Los Angeles Unified School District (LAUSD) plans to improve learning by providing iPads to every student and teacher. The nation's second-largest school district launched a $1-billion project to distribute iPads to its 640,000 students by late 2014, but the rollout has been fraught with complications with security and funding.
The district's plan is to fund the iPad project with a one-time school construction bond paid back over about 25 years. The iPads have a guaranteed life of three years, and the project could prove difficult to financially sustain after that time, writes Howard Blume of Los Angeles Times.
The district is mulling other funding options for the iPads project. During a Board of Education meeting a description of funding options emerged, and officials for the first time discussed how they will continue paying for the program after three years.
Chief Strategy Officer Matt Hill has presented four options to pay for the program after three years. The first was to use funds left over from construction projects to pay for more devices, but the district already doesn't have enough bond money to fix up and maintain its schools.
Hill said bonds will cover only about 25% of maintenance and repair over the next few years. The second and third options require voters to pass new local or statewide bonds to pay for the program.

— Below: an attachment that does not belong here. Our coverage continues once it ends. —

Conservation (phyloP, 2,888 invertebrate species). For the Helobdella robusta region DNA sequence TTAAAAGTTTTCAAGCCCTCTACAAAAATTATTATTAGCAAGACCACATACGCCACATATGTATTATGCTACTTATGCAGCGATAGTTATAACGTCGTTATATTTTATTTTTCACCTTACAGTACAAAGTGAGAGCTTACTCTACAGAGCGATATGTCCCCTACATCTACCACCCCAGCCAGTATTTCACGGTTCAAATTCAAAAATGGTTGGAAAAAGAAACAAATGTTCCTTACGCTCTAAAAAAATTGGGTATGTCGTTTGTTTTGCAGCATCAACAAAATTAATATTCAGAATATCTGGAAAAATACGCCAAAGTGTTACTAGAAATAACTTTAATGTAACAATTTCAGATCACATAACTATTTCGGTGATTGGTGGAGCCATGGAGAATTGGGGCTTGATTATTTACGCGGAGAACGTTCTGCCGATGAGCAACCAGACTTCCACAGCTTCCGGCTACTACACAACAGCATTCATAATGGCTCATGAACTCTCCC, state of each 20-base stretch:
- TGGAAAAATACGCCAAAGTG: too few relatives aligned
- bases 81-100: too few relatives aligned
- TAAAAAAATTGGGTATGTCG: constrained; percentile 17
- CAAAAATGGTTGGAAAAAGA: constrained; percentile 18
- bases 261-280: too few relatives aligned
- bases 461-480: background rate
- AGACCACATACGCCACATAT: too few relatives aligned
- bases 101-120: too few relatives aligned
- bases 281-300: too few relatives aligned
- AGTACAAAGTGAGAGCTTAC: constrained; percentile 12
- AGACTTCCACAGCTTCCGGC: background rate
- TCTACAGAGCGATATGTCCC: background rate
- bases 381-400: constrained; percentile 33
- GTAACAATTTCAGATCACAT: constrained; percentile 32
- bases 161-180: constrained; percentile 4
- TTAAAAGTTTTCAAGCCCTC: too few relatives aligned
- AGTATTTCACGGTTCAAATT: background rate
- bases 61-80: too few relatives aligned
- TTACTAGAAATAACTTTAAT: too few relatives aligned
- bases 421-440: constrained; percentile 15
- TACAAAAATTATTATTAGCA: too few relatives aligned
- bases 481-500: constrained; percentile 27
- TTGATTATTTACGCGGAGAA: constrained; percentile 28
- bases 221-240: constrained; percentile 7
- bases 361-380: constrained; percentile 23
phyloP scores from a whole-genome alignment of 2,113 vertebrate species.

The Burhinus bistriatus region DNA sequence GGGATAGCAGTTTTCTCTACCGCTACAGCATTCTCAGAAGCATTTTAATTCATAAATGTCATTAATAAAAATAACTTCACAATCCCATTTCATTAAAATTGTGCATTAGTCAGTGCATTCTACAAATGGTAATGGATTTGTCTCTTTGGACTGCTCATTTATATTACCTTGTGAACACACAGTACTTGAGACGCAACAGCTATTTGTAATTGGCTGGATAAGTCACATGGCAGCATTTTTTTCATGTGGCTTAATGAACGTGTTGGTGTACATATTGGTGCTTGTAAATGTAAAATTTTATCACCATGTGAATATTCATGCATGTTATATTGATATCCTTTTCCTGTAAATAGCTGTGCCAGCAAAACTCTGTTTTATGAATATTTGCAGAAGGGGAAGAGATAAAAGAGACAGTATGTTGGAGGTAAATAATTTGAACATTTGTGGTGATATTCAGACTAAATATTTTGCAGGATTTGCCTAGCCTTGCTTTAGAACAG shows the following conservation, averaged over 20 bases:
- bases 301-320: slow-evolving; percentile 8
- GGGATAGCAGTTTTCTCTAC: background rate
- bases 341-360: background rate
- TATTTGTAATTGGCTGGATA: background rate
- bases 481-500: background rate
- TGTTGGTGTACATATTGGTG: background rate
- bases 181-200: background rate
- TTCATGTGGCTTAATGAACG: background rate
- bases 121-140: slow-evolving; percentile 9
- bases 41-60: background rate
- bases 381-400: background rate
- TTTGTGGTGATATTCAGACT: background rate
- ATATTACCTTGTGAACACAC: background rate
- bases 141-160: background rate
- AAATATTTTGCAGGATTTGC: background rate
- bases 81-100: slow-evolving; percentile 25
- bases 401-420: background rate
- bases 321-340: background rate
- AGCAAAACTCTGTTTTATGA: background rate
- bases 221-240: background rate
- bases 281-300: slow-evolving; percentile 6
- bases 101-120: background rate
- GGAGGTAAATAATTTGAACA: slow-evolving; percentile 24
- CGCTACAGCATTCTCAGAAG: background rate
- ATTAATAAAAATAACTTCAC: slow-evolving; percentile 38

"A technology bond is really good thinking," said Scott Folsom, a member of the district's bond oversight committee. "But you continually hear from parents, voters and taxpayers that they're so upset over the iPads that they're never going to vote for another bond again."
The final option, according to Hill, is to set aside $100 per child each year from the general fund, starting in the 2016-17 school year, to gather as much as $252 million needed by fall 2018. Hill estimates that the tablets price will drop in future to $200 to $400 apiece.
Currently, the LAUSD pays $768 per iPad to Apple. The higher than retail price includes a limited three-year warranty, a protective case and other features. The bundle of extras is worth at least $200 more than the district paid for each device, according to Hill.
Hill's team also attempted a reckoning of other ongoing costs, such as higher electricity bills, a larger technical staff, computer network maintenance, security costs and software licenses. Those expenses will soon surpass $50 million annually.
In addition, the district has to buy digital curriculum. The iPads now include math and English course materials, and the licenses expire in three years.